The 9-euro ticket has a catch: for many people it is of no use at all
Created: 05/20/2022, 05:01
By: Yasina Hipp
With the 9-euro ticket, the federal government wants to get more people excited about bus and train and encourage them to change over the long term.
But in many regions that will probably not happen.
Munich – There has been a lot of excitement about the 9-euro ticket in recent weeks.
Because of the financing, there is a lot of simmering between the federal and state governments.
The discount campaign could even fail in the last few meters when voting in the Bundesrat.
Countries such as Bavaria and Baden-Württemberg are opposed to the 9-euro ticket.
And even if the federal ticket initially sounds like a good idea and the offer to gondola through the country for only nine euros a month, there is a huge catch that is difficult to fix.
9-euro ticker: country vs. metropolitan area - only 30 percent of residents want to buy a ticket
In view of the rising energy prices, the inexpensive 9-euro ticket has become a real beacon of hope for many people, at least for the short period of three months.
However, there is already a first setback when experts draw attention to the significant increase in the price of public transport tickets after the 9-euro phase, i.e. in September.
Transport companies such as Deutsche Bahn have also been hit by the high energy prices and are therefore forced to increase their prices with a delay.
In addition to this fact, the 9-euro ticket does not fit the reality of life of many Germans at all.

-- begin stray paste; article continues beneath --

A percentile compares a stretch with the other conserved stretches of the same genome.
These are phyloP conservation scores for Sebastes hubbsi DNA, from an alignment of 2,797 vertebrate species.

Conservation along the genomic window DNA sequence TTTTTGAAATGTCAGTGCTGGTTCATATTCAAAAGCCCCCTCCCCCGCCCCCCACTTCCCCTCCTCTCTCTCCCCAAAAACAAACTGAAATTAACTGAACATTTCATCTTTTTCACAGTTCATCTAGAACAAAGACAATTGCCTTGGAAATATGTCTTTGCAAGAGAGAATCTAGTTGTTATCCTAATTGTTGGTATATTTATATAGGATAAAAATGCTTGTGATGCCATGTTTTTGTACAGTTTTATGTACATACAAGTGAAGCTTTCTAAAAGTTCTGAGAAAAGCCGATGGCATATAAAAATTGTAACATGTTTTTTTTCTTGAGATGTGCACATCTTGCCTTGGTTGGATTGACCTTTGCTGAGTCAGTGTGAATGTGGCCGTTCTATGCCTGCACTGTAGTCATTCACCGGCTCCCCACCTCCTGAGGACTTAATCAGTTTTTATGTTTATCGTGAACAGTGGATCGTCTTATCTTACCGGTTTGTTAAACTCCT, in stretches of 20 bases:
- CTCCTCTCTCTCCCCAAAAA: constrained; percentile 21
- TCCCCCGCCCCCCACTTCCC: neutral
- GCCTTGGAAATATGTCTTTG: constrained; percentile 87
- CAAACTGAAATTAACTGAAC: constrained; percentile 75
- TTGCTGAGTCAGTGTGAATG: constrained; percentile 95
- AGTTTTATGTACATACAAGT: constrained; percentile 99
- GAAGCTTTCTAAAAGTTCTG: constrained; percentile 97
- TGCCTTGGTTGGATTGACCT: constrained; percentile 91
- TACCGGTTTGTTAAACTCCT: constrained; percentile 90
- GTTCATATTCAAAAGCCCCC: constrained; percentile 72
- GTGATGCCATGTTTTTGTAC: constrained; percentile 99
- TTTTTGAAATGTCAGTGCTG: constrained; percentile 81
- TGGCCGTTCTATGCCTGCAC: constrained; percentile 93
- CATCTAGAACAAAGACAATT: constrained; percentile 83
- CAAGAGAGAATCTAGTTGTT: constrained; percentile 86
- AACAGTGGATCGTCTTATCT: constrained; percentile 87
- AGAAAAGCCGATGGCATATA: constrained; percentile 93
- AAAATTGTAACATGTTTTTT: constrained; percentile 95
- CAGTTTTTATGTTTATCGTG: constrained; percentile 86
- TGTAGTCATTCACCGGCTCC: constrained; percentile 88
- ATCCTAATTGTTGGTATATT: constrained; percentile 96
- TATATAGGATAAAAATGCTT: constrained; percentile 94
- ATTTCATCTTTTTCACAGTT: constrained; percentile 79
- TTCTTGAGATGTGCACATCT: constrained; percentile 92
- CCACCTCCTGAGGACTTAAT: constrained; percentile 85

A survey by
shows that just 30 percent of small town residents plan to buy cheap tickets.
In big cities, there are twice as many.
Especially in rural areas, public transport is not a real alternative to the car.
© picture alliance/dpa/dpa-Zentralbild/Monika Skolimowska
9-euro ticket reveals the real problems in public transport
If you look for reasons for this huge difference, you immediately come across the design of public transport in rural areas and in metropolitan areas.
While a tram, subway or bus is available every few minutes in large cities, things are very different in rural areas.
With luck, the bus runs every half hour, and then even less frequently at night and on weekends.
If a few minutes' drive turns into a cumbersome and much more time-consuming journey by public transport, nobody really gets excited about public transport.
Christiane Leonard, Managing Director of the Federal Association of German Bus Operators, would have preferred that the planned 2.5 billion euros for the 9-euro ticket had been invested in the quality of public transport.
"2.5 billion euros is a lot of money," Leonard told Die
A lot of money that could have been used, for example, to increase the number of vehicles in rural areas - and thus make public transport really more attractive.
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